In our house there are plenty of stones. They are souvenirs of places I or we have been and they were all free. Most of the stones were picked up on beaches but I also have stones from the summits of Ben Nevis, Scafell Pike and Snowdon - the tallest mountains in Scotland, England and Wales.
There's a stone from Maine and another from California, a stone from Iceland and another from Easter Island. Another from New Zealand. However, I am sorry to say that I cannot remember where many of the stones came from. Perhaps I should have labelled them as soon as I brought them home.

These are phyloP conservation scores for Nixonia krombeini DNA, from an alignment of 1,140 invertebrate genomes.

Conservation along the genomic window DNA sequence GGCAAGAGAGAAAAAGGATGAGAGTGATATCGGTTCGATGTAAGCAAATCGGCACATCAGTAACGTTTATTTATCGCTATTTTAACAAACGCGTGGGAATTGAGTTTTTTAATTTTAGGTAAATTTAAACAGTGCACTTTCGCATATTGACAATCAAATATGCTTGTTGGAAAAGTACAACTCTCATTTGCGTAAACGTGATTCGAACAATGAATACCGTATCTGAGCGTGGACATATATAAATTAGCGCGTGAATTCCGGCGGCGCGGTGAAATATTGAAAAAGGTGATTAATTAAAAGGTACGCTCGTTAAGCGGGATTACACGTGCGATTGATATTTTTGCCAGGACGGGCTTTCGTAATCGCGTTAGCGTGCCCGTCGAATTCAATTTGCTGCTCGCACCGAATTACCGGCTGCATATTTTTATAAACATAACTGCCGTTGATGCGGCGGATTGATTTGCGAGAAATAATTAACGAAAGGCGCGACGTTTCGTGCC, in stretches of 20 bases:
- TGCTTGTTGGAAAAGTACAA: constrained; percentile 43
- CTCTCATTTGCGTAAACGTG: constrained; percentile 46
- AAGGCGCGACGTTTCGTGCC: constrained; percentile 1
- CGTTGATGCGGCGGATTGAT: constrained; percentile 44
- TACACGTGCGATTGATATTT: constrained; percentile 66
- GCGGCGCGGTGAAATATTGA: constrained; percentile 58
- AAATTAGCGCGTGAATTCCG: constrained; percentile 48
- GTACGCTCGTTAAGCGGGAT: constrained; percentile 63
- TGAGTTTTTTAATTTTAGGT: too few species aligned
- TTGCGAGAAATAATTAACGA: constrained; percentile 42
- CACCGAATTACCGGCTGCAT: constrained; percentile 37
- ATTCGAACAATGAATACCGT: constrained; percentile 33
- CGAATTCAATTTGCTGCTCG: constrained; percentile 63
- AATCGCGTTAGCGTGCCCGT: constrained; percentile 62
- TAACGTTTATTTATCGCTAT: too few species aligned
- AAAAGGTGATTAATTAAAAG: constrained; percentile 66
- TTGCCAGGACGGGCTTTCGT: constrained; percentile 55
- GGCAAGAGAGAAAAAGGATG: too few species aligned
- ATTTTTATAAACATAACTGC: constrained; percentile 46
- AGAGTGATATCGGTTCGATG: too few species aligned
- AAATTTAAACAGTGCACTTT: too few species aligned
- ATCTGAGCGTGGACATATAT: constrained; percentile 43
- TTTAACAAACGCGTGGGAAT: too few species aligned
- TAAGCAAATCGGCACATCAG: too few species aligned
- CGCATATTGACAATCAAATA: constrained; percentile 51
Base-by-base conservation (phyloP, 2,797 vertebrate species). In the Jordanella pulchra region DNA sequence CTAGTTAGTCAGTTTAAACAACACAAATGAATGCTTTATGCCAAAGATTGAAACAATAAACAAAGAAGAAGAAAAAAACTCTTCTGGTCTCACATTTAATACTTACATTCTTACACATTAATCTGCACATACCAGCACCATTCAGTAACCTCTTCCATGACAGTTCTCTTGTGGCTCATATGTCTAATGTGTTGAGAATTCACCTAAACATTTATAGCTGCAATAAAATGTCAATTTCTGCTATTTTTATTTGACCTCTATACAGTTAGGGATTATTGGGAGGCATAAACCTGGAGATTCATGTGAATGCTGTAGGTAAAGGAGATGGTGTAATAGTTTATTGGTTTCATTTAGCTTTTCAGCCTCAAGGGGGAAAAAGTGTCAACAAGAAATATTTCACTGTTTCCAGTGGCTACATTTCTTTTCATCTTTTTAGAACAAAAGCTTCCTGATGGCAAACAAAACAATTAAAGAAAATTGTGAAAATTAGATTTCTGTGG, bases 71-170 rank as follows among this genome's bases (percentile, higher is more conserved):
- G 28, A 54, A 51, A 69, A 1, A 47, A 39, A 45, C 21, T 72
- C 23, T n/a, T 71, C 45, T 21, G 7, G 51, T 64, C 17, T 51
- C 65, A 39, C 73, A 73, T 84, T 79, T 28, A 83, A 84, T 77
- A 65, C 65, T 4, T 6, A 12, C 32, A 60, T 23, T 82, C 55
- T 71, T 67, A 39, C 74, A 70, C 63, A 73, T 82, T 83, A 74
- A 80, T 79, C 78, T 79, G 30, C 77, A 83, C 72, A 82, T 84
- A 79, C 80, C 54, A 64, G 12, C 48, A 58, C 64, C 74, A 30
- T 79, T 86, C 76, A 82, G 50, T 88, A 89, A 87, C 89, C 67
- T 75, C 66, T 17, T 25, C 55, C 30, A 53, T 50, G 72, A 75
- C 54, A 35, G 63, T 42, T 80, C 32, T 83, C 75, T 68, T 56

I don't just pick up any old stone and I never really plan to collect one. It just happens.
Stones are not made from plastic. They are perfectly natural. They have mostly been around since long before the time of the dinosaurs. Some of them came from the bottoms of primordial seas, some spurted from ancient volcanoes, some were carried by ice and some have been rubbed or shaped by the ocean over several millennia. These are invariably the sort of stones you will find on beaches all over the planet.
Last week, as I walked by The North Sea - along the beach from Whitby to Sandsend, I picked up the four stones that illustrate this post. I imagine that the holes were caused by pieces of grit that ground out tiny hollows before equally tiny pebbles continued that grinding process. The exact circularity of one or two of the holes is, I think, quite amazing.